The Rap Round-up: Atlanta’s Ralo is another smart signing for Gucci Mane
Welcome to FACT’s Rap Round-up.
Sure, Russia might be making moves to infiltrate the US government at every level, but we’ve always got rap music to help drown out the sound of Western liberal democracy burning.
This week it’s another jam packed round-up, with Gucci-approved Atlanta rapper Ralo leading the charge with his excellent Famerican Gangster 2 tape.
Elsewhere, ATL collective Two-9 impress with their debut album, West Coast mainstay Iamsu! continues to knock it out of the park (while being ignored by the mainstream), Money Makin Nique offers a love letter to hip-hop and Lil Tracy show that emo and rap share a bed together.
Click on the album or mixtape title for a preview or stream.
The first thing you’ll notice about Ralo on Famerican Gangster 2 is his voice, a high-pitched drawl reminiscent of Boosie and Young Thug that cuts through bass-heavy trap bangers and makes his lyrics that much clearer. “I gave the world my story / they act like it was fiction / they talked about my voice / but all the gangsters listened,” he raps. The second thing you’ll notice is the emotional weight with which he imbues those lyrics. On ‘Traded’, he bemoans a betrayal by his baby mama by crying, “I shoulda left that bitch when she broke my heart the first time,” while on the heartbroken ‘How Could You’ he asks a lover, “how could you think that I really want to see you cry?”
The 26-year-old rapper’s pathos is legit: he was reportedly incarcerated 34 times between the ages of 12 and 19. He turns those experiences into boasts (“you bought your jewelry off records and shows / I bought my jewelry off robbing and dope”) but also poignancy: “I stood on that corner just selling dope in the cold weather / I promise nobody ain’t gotta tell them, they know better / Raised a lot of daughters and lost a lot of my partners / Been playing with them choppers since toddlers.”
Ralo has been affilliated with every major name in Southern hip-hop, and his co-signers all show up on the tape to provide some heft. But while Gucci, Future and Birdman are featured, the best songs are the ones that highlight his fellow up-and-comers. The metallic ‘Young Nigga’ adds Young Thug, Lil Yachty and Lil Uzi Vert to the mix, and ‘I Hope It Don’t Jam’ teams Ralo with 21 Savage and Jefe (aka Shy Glizzy). The latter finds Ralo holding his own (“I’m the lil nigga that always stood up to the bullies”) while Savage lives up to his name. “Wish my granny was alive, I know that she’d feel me, abusing all these drugs, that’s the only thing that heal me,” Savage raps on the hook, adding on his verse, “Remember middle school, man they told me crack kills / Nigga fuck that, nigga crack pay bills.”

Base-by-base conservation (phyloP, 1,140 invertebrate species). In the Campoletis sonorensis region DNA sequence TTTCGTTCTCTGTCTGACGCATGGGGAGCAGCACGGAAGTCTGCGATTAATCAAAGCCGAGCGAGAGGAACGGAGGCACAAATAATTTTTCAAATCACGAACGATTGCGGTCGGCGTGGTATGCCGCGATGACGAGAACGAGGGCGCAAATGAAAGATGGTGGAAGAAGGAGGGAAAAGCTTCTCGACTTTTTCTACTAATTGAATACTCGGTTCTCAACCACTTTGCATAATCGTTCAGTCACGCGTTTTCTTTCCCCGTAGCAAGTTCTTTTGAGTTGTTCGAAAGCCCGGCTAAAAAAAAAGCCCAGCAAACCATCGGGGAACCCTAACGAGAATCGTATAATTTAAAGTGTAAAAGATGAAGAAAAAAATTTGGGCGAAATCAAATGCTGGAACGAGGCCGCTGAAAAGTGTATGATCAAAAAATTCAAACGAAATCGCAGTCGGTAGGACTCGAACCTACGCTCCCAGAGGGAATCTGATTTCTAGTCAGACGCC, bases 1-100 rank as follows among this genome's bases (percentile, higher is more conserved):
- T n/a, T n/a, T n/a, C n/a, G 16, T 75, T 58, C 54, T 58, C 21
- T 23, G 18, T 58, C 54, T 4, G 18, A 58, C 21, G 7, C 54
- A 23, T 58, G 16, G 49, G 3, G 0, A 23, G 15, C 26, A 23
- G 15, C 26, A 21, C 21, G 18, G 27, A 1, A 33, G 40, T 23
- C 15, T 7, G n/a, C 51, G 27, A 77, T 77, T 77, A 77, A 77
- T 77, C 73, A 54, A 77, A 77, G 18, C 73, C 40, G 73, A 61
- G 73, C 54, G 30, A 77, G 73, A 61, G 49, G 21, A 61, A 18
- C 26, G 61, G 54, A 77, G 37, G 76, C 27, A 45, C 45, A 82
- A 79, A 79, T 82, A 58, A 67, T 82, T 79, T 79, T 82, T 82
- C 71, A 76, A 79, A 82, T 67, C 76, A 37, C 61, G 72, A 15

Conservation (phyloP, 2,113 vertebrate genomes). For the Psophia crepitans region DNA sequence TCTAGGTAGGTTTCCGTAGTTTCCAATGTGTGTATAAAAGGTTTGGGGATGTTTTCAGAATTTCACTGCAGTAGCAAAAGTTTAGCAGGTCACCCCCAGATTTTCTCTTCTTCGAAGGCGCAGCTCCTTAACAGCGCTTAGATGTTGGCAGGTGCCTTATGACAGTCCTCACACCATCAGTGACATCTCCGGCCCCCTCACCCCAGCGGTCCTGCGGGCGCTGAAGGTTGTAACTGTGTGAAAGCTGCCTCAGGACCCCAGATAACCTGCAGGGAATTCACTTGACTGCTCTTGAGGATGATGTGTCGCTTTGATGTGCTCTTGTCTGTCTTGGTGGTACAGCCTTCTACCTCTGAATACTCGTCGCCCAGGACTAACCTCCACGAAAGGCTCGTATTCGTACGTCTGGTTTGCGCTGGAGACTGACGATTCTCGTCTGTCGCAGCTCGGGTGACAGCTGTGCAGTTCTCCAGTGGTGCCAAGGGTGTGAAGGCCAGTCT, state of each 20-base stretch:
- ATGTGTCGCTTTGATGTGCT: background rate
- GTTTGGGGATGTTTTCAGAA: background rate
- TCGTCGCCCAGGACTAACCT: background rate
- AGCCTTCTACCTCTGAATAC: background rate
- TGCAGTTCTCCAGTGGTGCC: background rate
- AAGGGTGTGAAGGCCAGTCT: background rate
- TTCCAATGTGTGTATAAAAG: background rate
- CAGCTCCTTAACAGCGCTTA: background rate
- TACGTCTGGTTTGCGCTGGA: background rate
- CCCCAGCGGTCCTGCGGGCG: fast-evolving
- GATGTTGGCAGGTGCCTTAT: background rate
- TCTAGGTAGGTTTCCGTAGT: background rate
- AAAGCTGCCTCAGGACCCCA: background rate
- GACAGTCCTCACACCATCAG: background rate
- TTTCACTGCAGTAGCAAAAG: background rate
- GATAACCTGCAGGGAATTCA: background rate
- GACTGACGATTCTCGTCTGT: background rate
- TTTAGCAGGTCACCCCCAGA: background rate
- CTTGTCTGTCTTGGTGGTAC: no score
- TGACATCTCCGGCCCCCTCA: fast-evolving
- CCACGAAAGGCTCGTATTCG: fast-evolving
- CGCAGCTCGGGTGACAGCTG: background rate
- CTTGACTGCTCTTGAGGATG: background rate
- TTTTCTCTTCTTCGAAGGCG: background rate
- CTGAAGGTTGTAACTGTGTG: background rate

In rap, it never hurts to have friends in high places, and Ralo has more friends than most. Just earlier this month he inked a deal with Gucci Mane’s new label 1017Eskimo Records. Thankfully, Famerican Gangster 2 is more than just the sum of its co-signs. CK
When sprawling Atlanta collective Two-9 were snapped up by Mike Will’s Eardrummers imprint in 2014 it wasn’t immediately clear how the relationship would work. By that time, the group had been active for half a decade, perfecting a woozy, narcotic alternative to ATL’s popular strip club aesthetic. They weren’t young, impressionable potential-protégé like Rae Sremmurd, they had a fully-formed sound, and it’s refreshing to hear that sound completely unblemished on the collective’s debut album FRVR.
Mike Will in fact keeps his distance – the album is mostly handled by Two-9’s own Su$h! Ceej, who maintains a memorable, synth-led lilt throughout. His work on opener ‘None of These’ and the club-ready ‘This Way’ is particularly impressive, backing up Key!, Jace and FatKidsBrotha’s tongue-twisting rhymes with a similar disregard for the mainstream.
When Two-9 take their sound into the outer reaches is when they truly excel: the two Franchise-produced tracks, ‘Nick Cannon’ and ‘Don’t Try Me’ are clear standouts, pushing the collective’s spiky creativity into an oozing, euphoric template that sounds like a fusion of Drake and Kanye’s mainstream melancholia (something Jace has explored on solo tapes), Migos chilly trap anthems and the dissociated melodicism of grime.
Slick, well engineered and admirably well edited (the album weighs in at a modest 44 minutes), FRVR is an impressive, coherent statement from Two-9 and illustrates yet again the creativity of Atlanta and the plurality of contemporary rap. Don’t sleep. JT
Last year, Davey Boy Smith and Rob Pursey wrote that Iamsu! “doesn’t get nearly enough credit for crafting and informing the new sound of the West Coast.” We agree: the Bay Area rapper-producer-singer-songwriter has been a reliable figure in hip-hop for years but isn’t always in the conversation about the West Coast revival that has dominated the decade.